Solutions to Hate Crime Problems in CA Exist

International Panel Offers Different Approaches to Accomplish Goals

CALIFORNIA (May 17, 2023) – ACT Against Hate Alliance (AAHA) is a California organization that formed in response to a rising number of hate crimes. The California Attorney General highlighted this problem in a report to the State Legislature. Hate crime numbers are up in nearly every city and community. They are at their highest point in 20 years.

The AAHA is dedicated to finding the cause behind this increase, plus finding a solution. Although this is a California problem, the incidence of hate crimes is not confined to one state, area, or country.

“Our organization needs to speak with leaders from around the world and outside the state to see how extensive this problem is, and solutions that have been implemented to bring these numbers down,” said Bob Huff, former California State Senate Minority Leader, and co-founder of AAHA. “Can policies and actions that have been implemented elsewhere work for California and provide the solution this state needs?”

The most recent AAHA forum (May 2023) drew the support of California State Treasurer Fiona Ma. A native of Northern California, she has been a witness to the rise in hate crime attacks committed in her own community, and supports AAHA efforts to find a solution.

“Lots of people are still dealing with depression and sometimes need positive words or actions,” the CA State Treasurer said during today’s forum. “If you sense that any friends or family members are dealing with this depression, reach out and help them. Call them up. Take them out to lunch. Take them to an event. Get them out of their homes.”

The solutions offered by both international and statewide leaders to the rising tide of hate crimes varied. Tamás Berecz serves as the General Manager of the International Network Against Cyber Hate. His organization is in the Netherlands, but serves all the European Union.

“Educational programs implemented at a very early stage can be extremely helpful,” Berecz said during today’s AAHA forum. “Education about the harmful effects of hate speech and discrimination in general can be extremely important, especially in the areas of Europe where I am from.”

Maria Daniella Marouda serves as the Chair of the European Commission Against Racism and Intolerance. She agrees with the aspect of educational programs championed by Berecz. But she also believes that law enforcement must also play an important role to reduce crimes of hate.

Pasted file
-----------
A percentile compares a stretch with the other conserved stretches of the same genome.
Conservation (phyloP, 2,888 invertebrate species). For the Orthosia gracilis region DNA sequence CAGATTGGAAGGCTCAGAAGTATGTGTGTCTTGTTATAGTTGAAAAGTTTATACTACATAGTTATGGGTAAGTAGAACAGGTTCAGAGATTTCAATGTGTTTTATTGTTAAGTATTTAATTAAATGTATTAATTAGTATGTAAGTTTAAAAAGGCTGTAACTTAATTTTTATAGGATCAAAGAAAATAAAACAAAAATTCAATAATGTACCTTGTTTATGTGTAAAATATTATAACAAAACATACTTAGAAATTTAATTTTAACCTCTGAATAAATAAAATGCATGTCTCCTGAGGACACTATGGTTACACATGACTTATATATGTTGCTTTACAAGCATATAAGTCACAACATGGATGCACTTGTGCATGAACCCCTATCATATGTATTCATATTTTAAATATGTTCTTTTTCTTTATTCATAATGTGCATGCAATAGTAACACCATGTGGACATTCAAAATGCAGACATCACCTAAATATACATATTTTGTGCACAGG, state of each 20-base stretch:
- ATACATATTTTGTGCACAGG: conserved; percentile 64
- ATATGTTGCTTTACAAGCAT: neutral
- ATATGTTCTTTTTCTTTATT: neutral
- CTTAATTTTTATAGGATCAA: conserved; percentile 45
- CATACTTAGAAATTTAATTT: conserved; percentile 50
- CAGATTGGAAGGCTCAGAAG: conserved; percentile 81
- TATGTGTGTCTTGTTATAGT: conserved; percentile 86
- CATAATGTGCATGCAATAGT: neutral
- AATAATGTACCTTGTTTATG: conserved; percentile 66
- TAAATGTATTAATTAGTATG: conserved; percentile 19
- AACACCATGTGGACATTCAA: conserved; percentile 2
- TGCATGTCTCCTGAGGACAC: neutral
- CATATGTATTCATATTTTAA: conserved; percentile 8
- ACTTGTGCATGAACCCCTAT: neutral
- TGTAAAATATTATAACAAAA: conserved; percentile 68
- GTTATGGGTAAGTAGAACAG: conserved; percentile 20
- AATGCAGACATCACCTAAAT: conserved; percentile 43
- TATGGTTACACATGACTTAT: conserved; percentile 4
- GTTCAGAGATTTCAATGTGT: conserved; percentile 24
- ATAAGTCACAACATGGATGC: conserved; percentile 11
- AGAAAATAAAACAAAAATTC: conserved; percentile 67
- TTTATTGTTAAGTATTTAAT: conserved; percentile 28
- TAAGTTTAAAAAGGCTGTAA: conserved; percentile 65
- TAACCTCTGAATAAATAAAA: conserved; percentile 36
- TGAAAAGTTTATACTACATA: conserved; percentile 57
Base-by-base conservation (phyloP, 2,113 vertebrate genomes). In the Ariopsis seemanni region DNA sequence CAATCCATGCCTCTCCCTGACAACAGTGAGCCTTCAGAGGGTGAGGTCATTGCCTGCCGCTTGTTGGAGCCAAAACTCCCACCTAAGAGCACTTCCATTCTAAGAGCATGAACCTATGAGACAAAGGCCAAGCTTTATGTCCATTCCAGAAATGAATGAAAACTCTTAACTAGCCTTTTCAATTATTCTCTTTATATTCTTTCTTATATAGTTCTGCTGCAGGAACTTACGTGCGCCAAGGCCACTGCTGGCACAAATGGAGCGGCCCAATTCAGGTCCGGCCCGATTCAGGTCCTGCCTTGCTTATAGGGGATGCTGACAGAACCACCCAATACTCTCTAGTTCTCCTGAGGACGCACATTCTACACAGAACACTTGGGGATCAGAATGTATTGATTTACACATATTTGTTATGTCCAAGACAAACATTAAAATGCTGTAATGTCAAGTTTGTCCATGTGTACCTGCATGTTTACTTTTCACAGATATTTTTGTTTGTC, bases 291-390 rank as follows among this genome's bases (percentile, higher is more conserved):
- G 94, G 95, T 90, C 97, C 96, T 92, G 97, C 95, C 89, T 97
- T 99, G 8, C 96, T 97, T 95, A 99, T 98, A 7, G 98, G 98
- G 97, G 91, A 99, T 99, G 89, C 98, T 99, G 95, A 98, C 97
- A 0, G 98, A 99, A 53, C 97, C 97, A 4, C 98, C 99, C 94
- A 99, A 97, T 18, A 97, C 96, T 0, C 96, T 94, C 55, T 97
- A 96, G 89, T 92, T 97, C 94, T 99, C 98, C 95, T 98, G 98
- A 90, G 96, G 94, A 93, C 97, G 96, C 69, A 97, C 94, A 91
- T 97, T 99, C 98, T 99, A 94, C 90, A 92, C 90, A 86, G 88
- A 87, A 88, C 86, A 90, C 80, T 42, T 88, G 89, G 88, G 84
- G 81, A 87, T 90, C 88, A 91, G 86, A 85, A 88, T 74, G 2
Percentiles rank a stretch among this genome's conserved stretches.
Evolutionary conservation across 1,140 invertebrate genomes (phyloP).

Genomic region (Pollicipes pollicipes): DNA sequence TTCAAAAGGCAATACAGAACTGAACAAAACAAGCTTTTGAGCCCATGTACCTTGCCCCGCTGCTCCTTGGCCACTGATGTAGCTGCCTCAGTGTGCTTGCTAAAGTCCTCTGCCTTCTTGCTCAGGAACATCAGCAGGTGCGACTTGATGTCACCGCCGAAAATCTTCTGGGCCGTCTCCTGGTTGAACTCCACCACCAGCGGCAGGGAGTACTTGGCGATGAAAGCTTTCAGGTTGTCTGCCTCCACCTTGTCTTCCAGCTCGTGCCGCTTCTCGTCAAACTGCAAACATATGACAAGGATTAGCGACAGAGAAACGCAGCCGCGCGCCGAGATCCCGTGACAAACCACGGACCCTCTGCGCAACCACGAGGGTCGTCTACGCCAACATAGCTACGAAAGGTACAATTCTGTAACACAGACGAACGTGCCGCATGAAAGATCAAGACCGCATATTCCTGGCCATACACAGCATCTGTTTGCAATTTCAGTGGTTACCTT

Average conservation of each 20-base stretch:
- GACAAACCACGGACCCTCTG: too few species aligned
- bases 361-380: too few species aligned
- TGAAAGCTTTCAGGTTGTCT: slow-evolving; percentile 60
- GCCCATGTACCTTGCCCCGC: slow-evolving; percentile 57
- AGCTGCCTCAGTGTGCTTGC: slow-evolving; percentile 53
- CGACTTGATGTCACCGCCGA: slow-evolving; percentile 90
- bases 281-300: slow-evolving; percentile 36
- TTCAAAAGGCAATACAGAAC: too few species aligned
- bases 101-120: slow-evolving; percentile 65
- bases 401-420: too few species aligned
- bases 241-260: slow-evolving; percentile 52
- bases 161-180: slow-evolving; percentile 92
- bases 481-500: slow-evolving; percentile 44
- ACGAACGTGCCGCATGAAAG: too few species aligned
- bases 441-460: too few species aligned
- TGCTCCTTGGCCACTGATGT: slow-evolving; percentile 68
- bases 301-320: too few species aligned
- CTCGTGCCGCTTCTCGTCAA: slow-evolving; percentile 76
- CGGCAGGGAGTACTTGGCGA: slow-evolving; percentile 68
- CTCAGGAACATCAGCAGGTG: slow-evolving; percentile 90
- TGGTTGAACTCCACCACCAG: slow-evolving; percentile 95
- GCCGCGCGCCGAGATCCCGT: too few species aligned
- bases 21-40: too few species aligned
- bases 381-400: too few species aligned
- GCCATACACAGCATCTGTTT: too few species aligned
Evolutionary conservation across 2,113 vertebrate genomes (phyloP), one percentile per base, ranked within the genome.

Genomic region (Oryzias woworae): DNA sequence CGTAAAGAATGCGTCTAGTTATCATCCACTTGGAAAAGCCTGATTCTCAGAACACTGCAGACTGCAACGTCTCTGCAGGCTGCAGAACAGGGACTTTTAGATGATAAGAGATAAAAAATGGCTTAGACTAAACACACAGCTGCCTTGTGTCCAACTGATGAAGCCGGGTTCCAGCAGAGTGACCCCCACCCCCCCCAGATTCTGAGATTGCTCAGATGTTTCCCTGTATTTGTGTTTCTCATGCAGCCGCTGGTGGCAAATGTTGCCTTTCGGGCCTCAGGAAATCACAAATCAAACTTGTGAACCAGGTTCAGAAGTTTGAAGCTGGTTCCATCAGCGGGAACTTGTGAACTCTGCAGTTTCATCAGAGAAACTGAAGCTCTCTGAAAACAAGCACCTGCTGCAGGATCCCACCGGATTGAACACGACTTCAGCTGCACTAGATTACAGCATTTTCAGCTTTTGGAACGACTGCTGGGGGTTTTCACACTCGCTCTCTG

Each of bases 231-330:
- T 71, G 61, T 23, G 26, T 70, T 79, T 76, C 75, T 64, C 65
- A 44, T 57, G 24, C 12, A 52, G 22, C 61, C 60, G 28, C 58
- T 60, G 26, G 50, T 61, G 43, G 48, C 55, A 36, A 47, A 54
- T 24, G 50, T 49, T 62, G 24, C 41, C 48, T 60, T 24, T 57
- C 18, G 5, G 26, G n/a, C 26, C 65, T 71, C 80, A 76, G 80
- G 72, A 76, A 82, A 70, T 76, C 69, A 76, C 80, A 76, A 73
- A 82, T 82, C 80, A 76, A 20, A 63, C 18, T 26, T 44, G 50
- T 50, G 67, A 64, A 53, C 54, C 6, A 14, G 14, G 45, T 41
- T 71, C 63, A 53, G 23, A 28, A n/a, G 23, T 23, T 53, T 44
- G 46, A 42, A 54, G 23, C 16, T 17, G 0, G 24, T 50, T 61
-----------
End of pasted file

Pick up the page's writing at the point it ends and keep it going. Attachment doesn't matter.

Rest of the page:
“Building trust with institutions such as local law enforcement would help put people at ease and help give them incentive to report these crimes and ask for help,” Marouda suggested as a solution to reducing hate crimes. “Legislation could also be introduced to help protect these victims.”

Dennis Santiago believes in a fundamental shift in terms of public policy to bring a reduction in crimes of hate. Santiago is the Chief Operating Officer for the National Diversity Coalition in California.

“We really need a cultural shift in how we approach this problem,” Santiago said. “We need solutions that do not perpetuate the mistakes that may have been made in the past.”

There is no one solution to stopping or reducing crimes of hate. That’s the opinion of Laura E. Ellsworth. She is a Partner-in-Charge of Global Community Service Initiatives at Jones Day, a multinational law firm headquartered in Cleveland, OH.

“Every single person, regardless of where you live and regardless of your profession is, can play a role in this solution,” Ellsworth said. “No one thing will ever solve it. But it can be solved if everyone stands up and becomes a part of the solution.”

ACT Against Hate Alliance will continue this effort to find solutions to the rising number of hate crimes in California with another in a series of forums scheduled for June 14th at 11:00 AM. For more information about this upcoming event, or to take part in this collaborative process, please visit the website